As the 2020 elections loom ominously on the horizon, maybe we should pay less attention to the Trump vs. (Candidate to be nominated in Milwaukee July 13-16) and more to the political parties.

Yeah, I know. My Dem friends think that the country will be doomed if The Donald remains in office, while my GOPster pals believe that Elizabeth Warren will create a new nation — call it the People’s Republic of North America. Whatever, guys! But let’s assume that Trump won’t be as bad as he often appears to be, and that the Democratic nominee will not seek to destroy the American economy. It’ll be business as usual, both parties will focus on the future, and that will be young people.

Even if both presidential candidates are septuagenarians (Donald Trump vs. Joe Biden, Bernie Sanders or Elizabeth Warren), both parties will need more young candidates. Nationally and locally, they’ll need to boot out the geezers and entitled incumbents. Voters are restless, distracted and discontented, and might like a reset.

The Donksters have eaten the GOP’s lunch nationally so far, as dynamic young women like Alexandria Ocasio-Cortez have pushed aside their elders and taken their place on the national stage. In Colorado, Candi CdeBaca (Denver City Council) and Jena Griswold (secretary of state) are among the leaders of a dramatic gender/generational switch.

CdeBaca, a fifth-generation Denver native who grew up poor on the city’s northeast side, defeated incumbent Albus Brooks for a council seat.

“Denver is very liberal, but we had many people on the right who supported us,” she told Westword after her victory. “I think fear-mongering is trickling down from the federal level, and it’s really not necessary. I think people in our city, whether they’re liberal or conservative, can see that whatever revenue we’re generating is not being used for the needs we have, and that we need to be more fiscally responsible. I believe form follows function, and if I do a good job in a nonpartisan role, people will be satisfied. … I think we really brought in a lot of first-time voters or people who’d stopped voting because they stopped believing in the process or the candidate.”

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She brought new energy to her party, as did Griswold, who knocked off Republican incumbent Wayne Williams last November.

But in El Paso County and Colorado Springs, successful candidates tend to be aging white males, legacy politicians, fierce partisans — or all three. Republicans twice passed on 30-something candidate Calandra Vargas, who almost knocked Doug Lamborn off the ballot at the 5th Congressional District Assembly in April 2016, and was defeated in the 2018 primary for a seat on the El Paso County Commission by Holly Williams. Meanwhile, Wayne Williams quickly recovered from Griswold’s trouncing and was easily elected to an at-large city council seat.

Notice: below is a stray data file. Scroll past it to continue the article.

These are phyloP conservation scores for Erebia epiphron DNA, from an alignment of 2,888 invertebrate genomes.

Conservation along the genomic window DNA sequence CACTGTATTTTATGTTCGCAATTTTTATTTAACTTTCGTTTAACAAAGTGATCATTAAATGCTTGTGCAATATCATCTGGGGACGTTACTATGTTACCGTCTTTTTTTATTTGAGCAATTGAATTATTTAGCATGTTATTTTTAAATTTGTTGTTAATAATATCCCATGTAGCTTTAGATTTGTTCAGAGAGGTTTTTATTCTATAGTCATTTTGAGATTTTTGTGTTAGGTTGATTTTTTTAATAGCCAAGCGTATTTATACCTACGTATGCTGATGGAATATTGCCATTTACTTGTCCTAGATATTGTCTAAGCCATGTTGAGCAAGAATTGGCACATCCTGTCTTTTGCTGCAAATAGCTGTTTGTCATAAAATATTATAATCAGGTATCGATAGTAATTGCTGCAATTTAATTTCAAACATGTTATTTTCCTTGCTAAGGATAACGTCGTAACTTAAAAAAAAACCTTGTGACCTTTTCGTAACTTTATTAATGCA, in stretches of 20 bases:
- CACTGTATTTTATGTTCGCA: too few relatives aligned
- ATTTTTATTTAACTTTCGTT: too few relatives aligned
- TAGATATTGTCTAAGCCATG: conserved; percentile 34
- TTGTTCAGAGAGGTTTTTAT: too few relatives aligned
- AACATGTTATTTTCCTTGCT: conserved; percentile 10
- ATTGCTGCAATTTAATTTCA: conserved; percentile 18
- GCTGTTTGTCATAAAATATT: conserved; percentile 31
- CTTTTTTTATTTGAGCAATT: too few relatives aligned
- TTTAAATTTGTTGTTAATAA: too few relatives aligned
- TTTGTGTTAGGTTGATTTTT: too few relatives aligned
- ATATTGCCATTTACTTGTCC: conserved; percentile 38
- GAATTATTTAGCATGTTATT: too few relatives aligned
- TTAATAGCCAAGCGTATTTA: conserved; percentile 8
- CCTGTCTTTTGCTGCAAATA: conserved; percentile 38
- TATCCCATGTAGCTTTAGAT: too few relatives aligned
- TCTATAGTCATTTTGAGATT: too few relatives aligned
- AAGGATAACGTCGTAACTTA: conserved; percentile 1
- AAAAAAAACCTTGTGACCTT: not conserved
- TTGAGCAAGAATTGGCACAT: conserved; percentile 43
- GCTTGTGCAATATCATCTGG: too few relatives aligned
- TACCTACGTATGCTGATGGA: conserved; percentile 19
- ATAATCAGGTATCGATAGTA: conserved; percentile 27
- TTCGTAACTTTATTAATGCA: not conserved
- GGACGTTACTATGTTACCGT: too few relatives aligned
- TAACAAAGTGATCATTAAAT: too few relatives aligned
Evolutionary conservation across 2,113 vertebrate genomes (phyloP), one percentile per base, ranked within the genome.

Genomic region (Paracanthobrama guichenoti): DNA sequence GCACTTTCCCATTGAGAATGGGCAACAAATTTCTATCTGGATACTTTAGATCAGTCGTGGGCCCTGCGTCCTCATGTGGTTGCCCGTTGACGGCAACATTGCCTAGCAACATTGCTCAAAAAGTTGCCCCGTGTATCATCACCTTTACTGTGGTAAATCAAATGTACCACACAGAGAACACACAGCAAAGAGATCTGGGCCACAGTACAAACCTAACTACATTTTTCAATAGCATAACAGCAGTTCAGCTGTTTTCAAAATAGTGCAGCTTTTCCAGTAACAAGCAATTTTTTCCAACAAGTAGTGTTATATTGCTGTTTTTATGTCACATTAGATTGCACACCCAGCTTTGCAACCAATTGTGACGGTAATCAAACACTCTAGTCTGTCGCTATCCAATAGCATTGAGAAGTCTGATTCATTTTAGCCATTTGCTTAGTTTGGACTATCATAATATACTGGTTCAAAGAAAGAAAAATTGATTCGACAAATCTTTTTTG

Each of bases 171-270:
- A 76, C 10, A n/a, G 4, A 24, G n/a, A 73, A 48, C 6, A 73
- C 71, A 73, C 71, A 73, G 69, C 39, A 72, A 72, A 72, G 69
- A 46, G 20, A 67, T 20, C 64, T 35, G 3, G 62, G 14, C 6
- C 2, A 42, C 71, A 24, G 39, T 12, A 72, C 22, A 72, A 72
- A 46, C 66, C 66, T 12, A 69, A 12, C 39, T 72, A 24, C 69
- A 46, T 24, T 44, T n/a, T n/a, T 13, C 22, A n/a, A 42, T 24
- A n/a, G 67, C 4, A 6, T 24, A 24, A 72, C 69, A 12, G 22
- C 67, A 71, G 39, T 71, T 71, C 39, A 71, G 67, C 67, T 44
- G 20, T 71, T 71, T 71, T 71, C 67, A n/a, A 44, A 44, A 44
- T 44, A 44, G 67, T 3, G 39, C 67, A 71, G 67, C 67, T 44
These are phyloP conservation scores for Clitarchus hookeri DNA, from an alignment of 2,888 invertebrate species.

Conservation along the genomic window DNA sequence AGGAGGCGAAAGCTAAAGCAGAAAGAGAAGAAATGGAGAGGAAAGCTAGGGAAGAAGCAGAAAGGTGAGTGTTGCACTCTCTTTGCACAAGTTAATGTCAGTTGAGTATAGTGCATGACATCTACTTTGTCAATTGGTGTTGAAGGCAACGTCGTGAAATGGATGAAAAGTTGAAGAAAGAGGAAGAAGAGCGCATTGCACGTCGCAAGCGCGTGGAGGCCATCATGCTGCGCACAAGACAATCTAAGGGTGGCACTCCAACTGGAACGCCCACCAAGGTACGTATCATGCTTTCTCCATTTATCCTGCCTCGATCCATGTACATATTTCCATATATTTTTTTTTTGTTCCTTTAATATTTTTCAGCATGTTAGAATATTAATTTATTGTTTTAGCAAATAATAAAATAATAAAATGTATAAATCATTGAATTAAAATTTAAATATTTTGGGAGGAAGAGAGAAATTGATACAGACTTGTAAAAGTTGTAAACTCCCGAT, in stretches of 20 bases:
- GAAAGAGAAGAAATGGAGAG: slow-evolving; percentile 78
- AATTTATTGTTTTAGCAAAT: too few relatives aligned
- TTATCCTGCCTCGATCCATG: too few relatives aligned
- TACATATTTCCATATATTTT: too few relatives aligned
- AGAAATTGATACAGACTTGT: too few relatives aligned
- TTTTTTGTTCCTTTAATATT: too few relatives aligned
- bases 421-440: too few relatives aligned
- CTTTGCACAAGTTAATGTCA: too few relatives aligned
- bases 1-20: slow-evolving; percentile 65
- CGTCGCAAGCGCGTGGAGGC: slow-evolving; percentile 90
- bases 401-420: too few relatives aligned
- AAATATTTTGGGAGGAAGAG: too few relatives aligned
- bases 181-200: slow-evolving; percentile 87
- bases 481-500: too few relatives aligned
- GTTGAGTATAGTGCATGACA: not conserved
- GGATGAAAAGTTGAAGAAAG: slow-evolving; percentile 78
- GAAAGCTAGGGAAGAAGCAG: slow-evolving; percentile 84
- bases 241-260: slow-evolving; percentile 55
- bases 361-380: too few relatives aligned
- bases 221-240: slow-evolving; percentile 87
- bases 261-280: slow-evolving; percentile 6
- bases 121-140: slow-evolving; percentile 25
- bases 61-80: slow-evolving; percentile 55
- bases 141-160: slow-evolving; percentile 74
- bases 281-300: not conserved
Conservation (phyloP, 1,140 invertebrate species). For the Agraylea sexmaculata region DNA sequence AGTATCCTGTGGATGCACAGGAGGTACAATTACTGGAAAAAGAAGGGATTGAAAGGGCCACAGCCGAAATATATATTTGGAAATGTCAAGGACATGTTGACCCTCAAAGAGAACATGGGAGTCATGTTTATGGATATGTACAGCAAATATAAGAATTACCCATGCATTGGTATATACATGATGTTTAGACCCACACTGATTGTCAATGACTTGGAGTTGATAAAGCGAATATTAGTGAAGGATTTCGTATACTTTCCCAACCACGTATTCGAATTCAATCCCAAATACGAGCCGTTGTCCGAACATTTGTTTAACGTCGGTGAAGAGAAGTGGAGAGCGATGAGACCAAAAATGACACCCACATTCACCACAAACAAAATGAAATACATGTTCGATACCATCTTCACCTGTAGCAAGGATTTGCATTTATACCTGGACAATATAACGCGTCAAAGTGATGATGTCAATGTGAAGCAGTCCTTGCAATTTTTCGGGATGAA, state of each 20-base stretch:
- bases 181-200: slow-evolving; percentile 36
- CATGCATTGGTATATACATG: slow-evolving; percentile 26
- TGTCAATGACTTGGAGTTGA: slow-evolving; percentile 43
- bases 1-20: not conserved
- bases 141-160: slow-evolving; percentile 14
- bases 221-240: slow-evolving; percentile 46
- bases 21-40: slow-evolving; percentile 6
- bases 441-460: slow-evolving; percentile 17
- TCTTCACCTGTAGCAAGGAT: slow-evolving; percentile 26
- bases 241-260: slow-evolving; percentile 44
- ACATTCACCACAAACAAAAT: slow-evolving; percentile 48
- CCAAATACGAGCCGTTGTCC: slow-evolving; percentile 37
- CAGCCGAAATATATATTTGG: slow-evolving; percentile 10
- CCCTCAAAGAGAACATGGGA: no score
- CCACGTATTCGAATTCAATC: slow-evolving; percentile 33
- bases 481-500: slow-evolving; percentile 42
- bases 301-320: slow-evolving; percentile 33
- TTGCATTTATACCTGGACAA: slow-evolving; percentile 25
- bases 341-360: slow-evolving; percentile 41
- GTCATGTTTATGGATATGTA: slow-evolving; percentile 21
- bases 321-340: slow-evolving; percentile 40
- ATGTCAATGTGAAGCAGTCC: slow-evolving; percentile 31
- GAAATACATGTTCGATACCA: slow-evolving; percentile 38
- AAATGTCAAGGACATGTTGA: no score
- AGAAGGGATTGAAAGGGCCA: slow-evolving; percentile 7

Vargas, described by the CSBJ’s sister publication, the Colorado Springs Independent, as a “Christian missionary, legislative aide, equestrienne, organic gardener, animal rights defender and 32-year-old military brat,” was extraordinarily prescient.

“Republicans have shot themselves in the foot in the sense that they limited themselves,” she told the Indy in mid-2016. “We can wave our liberty flags all day, but if people aren’t voting for us, game over. We failed as a party; we failed to communicate these values. And if our whole goal is to get into office, to get a majority, so we can support this platform, if people aren’t voting for us, what’s the point? I mean Colorado is a blue-leaning state, people are moving here in the tens of thousands in their 20s and 30s. Are we ready to face those changing demographics?”

Apparently not, at least here in the Pikes Peak region. Of the 10 elected officials in the city of Colorado Springs, two are women (Councilors Yolanda Avila and Jill Gaebler). Commissioners Amy Bremer and Williams are the only women among 12 El Paso County elected officials. We’re not just an island of red on a sea of blue — we’re gray and balding, the last Colorado stop on the White Male Express.

Fellow geezers, I feel your pain. We’ve pretty much run things in this playground for decades, but we need to step aside and make room for gender, racial and age diversity. We need to give up our seats on the Express because — “The steel rails still ain’t heard the news. This train’s got the disappearing railroad blues.”